5 manager mistakes around recognition

Minor changes in management's communication style will boost morale, productivity
By John Schaefer
|Canadian HR Reporter|Last Updated: 10/06/2009

The story of a talented, experienced employee unexpectedly leaving a company is all too familiar. How could a worker be so unhappy while management thinks everything is hunky dory? The vast divergence between employee satisfaction and management appraisal is quite common, as well as confusing and expensive to organizations, according to a 2008 study by the International Personnel Management Association.

There are five big mistakes that, when addressed properly, will reduce unnecessary turnover and improve morale, productivity and profits. With some minor changes in management’s communication style, employees will want to bring their “A game” to work everyday.

Not being believable

All executives claim to value their people but recognition programs, incentives, bonuses and pats on the back are often seen as manipulative. There’s a fine line between true appreciation and the feeling you’re just being thrown a bone.

Unfortunately, with staffing down, workloads up and everyone busier than ever, it’s easy for a manager’s recognition efforts to be perceived as just going through the motions and not coming from the heart. When managers understand what’s in it for them and begin to “make it real,” their interactions are seen as genuine, with the employee in mind, not as leverage that benefits only the company, not the employee.

Not being organized

Once employees start to believe you truly care about them, the next mistake relates to the number of disjointed programs companies use to recognize and reward people. Each has its own history, function, author and responsible party, so even if they’re working, there’s no easy way to tell. And it’s impossible to properly train a management team about how to use the programs correctly and in the right order, so effectiveness suffers.

By co-ordinating all the employee communications, training, recognition and performance processes into one organized system, you will be able to understand and control costs, manage and rate results and get the most from your investment in people.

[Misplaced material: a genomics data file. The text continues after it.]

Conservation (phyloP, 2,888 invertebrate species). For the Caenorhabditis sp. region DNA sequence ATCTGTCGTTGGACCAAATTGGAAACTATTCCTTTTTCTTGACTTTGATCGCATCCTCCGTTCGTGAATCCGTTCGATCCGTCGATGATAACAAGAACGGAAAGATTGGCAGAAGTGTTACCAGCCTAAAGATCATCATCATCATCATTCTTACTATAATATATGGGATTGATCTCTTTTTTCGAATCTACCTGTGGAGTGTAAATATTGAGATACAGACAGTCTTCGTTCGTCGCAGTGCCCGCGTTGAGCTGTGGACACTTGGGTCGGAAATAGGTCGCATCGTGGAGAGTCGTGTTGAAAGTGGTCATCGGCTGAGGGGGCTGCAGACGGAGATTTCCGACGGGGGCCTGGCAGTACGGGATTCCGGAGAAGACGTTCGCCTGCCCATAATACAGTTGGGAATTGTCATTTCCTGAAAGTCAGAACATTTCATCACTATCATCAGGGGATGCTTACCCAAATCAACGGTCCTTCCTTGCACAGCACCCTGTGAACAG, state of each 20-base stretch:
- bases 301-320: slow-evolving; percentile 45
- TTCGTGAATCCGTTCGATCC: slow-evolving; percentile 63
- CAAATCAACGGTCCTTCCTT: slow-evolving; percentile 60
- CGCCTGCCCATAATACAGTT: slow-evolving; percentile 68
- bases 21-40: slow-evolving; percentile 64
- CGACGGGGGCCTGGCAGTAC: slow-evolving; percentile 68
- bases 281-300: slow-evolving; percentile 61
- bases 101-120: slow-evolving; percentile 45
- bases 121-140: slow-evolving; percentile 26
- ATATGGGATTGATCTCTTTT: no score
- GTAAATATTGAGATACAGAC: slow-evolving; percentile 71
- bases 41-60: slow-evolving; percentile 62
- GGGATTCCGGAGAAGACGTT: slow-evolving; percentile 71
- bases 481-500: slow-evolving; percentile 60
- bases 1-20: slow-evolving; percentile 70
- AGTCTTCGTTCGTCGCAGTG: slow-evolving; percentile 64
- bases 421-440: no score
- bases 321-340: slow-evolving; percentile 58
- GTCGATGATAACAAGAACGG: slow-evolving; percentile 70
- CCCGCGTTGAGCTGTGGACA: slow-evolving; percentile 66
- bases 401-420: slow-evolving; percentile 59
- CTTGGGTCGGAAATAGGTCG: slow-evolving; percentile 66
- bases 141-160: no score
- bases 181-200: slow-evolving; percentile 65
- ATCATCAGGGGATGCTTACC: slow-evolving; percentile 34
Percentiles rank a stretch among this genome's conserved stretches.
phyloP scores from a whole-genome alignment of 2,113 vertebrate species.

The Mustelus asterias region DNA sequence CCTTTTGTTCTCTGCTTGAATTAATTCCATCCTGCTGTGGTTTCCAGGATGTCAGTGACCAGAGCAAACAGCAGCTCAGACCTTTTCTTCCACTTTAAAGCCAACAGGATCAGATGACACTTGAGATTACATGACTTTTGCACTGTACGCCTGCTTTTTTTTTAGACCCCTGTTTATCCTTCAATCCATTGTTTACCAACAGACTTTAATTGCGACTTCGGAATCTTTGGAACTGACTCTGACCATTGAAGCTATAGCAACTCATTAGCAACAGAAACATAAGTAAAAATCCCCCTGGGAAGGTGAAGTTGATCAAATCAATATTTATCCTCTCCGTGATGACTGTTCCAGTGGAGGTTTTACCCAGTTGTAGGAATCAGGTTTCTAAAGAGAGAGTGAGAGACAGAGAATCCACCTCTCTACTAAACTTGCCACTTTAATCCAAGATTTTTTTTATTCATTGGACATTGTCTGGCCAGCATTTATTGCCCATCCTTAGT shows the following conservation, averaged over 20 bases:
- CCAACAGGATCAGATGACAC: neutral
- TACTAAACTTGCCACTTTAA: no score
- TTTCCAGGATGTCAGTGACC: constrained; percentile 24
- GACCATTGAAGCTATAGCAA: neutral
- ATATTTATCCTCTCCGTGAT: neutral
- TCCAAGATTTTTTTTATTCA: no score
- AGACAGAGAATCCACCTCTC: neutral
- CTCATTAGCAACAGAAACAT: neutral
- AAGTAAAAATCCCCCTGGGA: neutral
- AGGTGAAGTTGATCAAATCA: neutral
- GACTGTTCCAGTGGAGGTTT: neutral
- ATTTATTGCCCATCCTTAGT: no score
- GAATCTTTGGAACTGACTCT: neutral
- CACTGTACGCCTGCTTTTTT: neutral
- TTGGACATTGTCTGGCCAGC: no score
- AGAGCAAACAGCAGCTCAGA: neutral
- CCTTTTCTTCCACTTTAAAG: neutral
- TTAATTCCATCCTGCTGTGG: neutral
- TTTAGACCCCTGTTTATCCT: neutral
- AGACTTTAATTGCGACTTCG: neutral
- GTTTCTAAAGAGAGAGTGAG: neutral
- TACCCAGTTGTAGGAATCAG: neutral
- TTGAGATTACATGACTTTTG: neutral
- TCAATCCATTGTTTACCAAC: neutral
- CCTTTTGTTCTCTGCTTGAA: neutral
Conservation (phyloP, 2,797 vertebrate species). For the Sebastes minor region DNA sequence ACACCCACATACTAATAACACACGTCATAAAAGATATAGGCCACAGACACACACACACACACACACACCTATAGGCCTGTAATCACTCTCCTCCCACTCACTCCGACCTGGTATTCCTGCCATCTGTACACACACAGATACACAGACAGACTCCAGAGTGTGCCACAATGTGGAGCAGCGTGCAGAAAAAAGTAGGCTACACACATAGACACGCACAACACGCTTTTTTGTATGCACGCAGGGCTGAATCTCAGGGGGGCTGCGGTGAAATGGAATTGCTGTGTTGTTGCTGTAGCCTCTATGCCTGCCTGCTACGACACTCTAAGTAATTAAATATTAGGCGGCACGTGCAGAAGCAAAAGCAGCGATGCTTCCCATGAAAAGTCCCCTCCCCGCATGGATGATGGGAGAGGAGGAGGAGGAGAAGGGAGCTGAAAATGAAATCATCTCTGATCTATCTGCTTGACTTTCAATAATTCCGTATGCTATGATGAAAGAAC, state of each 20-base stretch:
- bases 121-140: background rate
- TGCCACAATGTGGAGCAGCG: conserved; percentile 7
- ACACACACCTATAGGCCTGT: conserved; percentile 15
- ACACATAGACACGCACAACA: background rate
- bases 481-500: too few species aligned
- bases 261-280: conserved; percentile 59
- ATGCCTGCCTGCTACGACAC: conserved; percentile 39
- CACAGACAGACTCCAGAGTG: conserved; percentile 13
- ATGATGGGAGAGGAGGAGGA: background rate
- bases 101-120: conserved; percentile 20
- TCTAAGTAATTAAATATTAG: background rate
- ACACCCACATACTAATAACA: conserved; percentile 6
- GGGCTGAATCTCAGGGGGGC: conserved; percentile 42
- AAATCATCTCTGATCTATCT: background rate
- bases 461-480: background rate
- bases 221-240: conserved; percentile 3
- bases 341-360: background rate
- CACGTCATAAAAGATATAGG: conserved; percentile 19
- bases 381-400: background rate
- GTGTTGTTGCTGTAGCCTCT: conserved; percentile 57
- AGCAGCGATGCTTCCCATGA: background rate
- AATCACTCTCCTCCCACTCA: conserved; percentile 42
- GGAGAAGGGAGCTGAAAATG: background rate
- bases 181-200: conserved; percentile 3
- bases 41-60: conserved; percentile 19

Not using a strategy

An organized approach is great but the system won’t last if it’s not tied into a strategy based on a company’s core values and goals. Strategic planning is a leadership function that allows all employees to understand where they fit into the total scheme of things and how their performance directly affects the organization.

Once everyone begins to see they are all on the same team, marching in the same direction for the same reasons, synergy happens and combined recognition efforts yield more than the sum of the individual parts.

Not having management buy-in

Best efforts are likely to fail without strong, honest and consistent support from the top. Companies can use a professionally produced video featuring top executives to launch a new program and show their continued passion and dedication to the goals and objectives. Employees are quick to see through any signs of a company being disingenuous.

Poor upper management involvement is the number one sign recognition is being used as a manipulative lever, not an appreciation boost. To keep top executives invested, committees must present program enhancements that show significant and measurable results, not just emotional blue sky and hype.

Not following through

Any program, no matter how exciting, rich, well-organized or effectively supported, will lose momentum if it’s not fully integrated into a company’s performance management culture. This is by far the most overlooked weakness in many recognition strategies. A quality reporting system, along with an empowered team prepared to manage the information, are critical to keeping programs relevant, fresh, interesting and profitable. The true test of a well-functioning recognition strategy is quantitative proof it’s turning expenses into profits over time.

These five mistakes are quite common and extremely costly but relatively easy to avoid with simple communications training and the ability to look at entitlement programs with an open mind. They are called “entitlements” because that’s what an awards program becomes if it is left alone for very long.

It’s nobody’s fault, so don’t point fingers. Just address each mistake in order, gain support and then develop a measurable set of initiatives that will make the best use of the company’s dollars. Tools and technology solutions make it easy to develop, measure and analyze an effective recognition strategy.

John Schaefer is a Glendale, Ariz.-based consultant and author of The Vocational Shrink – An Analysis of the Ten Levels of Workplace Disillusionment. For more information, visit www.VocationalShrink.com.

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